Tuesday, November 17, 2009

Eating Alone

Friends were shocked when a very independent, accomplished 80-year-old widow sold her home and moved to dramatically smaller quarters in an independent living complex. Before, during, and after her husband’s death, her days were filled with activities; but from almost the moment he died she told everyone she “dreaded” eating alone and being alone at night.

Preparing and eating healthy meals can be a big hurdle for people living alone. While older couples can enjoy each other’s company at meal time, the thought of eating alone is painful for some older widowed people, and dreaded by others. Still others cook and eat alone, although transportation to grocery stores can be a problem.  In such instances, adult children can schedule a time (or two) each week to take parents grocery shopping (or hire someone to do this). Also thoughtful still-driving neighbors can offer rides. Some older people make plans to share a taxi when they go shopping.

One widowed mother, on a fixed income (as are many), goes to the market with someone twice a week. Never-the-less her daughter buys extra groceries on sale (3 for $2.00) to share with her mother who likes to cook. It enables her mother to have items she might not want to afford otherwise, while making reimbursement by a proud parent, who doesn’t want to accept "charity," insignificant or unnecessary. Dignity upheld.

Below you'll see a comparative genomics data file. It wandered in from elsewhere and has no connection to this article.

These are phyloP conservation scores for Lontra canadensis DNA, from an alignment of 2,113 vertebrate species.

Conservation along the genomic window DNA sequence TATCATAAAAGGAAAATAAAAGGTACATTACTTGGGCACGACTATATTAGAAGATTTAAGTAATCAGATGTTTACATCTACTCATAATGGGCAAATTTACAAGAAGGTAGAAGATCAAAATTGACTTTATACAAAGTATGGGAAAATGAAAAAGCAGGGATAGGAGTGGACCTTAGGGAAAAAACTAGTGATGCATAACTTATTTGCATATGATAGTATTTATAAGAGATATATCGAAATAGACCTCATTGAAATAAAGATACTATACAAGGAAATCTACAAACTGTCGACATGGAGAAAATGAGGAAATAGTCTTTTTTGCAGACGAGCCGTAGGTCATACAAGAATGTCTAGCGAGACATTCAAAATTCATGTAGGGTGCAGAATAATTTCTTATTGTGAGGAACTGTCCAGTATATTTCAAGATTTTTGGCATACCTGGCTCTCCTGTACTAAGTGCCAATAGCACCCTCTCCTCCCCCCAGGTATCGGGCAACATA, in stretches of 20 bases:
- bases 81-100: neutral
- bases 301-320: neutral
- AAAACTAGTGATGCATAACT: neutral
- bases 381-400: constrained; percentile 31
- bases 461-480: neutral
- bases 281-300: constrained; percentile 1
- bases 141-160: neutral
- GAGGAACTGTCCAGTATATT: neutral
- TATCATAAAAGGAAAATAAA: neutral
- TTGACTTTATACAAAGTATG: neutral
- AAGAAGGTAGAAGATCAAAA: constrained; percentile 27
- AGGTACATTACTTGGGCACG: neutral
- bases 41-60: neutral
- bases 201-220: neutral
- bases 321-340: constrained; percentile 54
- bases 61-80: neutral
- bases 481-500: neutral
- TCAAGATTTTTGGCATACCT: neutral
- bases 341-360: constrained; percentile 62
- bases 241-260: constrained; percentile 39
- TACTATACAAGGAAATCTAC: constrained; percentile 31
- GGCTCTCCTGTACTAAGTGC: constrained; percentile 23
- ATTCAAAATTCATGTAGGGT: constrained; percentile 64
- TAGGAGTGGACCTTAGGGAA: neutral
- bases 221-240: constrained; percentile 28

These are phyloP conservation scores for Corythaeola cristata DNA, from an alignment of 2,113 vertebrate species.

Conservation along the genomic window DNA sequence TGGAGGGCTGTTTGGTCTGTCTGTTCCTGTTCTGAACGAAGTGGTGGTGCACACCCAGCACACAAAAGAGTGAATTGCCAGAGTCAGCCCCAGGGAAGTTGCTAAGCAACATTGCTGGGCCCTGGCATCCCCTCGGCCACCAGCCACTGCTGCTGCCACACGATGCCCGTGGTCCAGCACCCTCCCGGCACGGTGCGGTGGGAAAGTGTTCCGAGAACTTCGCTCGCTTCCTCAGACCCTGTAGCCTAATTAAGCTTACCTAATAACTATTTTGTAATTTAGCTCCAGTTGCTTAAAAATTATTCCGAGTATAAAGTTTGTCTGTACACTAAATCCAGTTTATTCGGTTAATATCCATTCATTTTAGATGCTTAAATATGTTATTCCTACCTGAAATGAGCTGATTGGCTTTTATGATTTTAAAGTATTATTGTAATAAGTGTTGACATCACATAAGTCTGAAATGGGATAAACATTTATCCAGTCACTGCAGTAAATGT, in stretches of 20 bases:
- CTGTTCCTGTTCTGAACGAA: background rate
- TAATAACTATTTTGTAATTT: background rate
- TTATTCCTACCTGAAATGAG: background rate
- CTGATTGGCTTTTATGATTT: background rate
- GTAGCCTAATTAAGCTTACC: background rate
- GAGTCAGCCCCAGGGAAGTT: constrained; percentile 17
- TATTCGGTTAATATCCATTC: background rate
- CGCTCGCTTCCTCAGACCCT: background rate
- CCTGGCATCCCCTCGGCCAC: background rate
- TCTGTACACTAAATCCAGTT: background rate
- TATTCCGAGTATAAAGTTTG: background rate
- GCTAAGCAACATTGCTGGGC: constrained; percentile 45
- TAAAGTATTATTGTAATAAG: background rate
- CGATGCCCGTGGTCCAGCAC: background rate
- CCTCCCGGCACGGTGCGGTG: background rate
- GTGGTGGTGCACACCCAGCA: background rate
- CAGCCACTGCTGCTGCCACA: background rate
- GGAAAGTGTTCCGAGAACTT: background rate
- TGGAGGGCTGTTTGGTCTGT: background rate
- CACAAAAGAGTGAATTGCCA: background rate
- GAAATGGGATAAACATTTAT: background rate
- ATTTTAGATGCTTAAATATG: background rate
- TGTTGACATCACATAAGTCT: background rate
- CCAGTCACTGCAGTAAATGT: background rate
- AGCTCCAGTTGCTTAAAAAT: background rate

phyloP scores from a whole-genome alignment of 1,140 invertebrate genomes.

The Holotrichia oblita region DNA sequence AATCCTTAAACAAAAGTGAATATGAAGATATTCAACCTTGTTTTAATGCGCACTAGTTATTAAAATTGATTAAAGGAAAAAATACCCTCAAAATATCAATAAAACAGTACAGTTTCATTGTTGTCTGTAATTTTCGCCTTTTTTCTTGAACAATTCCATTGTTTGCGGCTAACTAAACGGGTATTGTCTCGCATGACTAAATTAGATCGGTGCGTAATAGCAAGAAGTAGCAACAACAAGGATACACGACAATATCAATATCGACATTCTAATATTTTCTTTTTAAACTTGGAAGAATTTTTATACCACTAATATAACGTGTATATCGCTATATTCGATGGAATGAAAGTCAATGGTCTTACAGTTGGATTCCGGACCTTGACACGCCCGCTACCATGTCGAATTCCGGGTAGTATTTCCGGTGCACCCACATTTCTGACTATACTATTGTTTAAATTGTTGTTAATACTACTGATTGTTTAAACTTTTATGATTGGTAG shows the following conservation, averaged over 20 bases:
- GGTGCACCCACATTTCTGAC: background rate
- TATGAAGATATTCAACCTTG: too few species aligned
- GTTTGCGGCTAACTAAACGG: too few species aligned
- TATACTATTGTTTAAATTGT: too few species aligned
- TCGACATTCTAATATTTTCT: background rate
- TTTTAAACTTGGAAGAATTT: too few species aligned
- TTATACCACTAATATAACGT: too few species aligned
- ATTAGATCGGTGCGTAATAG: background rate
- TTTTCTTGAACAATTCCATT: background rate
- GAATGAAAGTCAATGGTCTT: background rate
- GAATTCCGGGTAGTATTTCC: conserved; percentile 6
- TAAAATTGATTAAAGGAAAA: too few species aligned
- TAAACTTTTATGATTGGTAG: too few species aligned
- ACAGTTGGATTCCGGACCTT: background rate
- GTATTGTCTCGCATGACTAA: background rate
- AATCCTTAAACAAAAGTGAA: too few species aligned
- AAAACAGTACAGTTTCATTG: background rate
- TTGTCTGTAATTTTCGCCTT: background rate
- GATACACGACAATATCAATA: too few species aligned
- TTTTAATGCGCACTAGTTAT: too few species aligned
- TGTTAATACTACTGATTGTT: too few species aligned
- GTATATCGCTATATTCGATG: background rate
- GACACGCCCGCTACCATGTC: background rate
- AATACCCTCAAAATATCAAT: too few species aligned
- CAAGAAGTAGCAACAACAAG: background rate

This same daughter not only brings groceries during her weekly visits, but cooks with her mother, when time allows. She and her mother enjoy doing something real together, making/baking then freezing some in small portions to ensure delicious food at another time. A famous writer said she wanted to participate in life-- didn't want to be a "passenger in life." Doesn't cooking make one a participant?

Question: How can adult children enhance parent's nutrition? Suggestions:
  1. Give a "Fruit of the Month" gift for special occasions (wwwHarry and David).
  2. Bring cheese and crackers and/or fruit, instead of candy and cookies, when visiting any older person.
  3. Bring sugar-free drinks and treats for those on sugar-restricted diets.
  4. Bring flavored bottled water which can incent even non-water drinkers to drink (especially important for older people who don't experience thirst as much and can easily become dehydrated).
  5. Nutritious snacks like peanut butter filled pretzels with or without salt are available at Trader Joe's, as are "blister peanuts."
  6. Meals on Wheels supplies a complete, nutritious hot meal daily. Fine for aging parents who don't require gourmet-type food.
Isn't ensuring--to the best of our ability--that parents have nutritious food an important priority.

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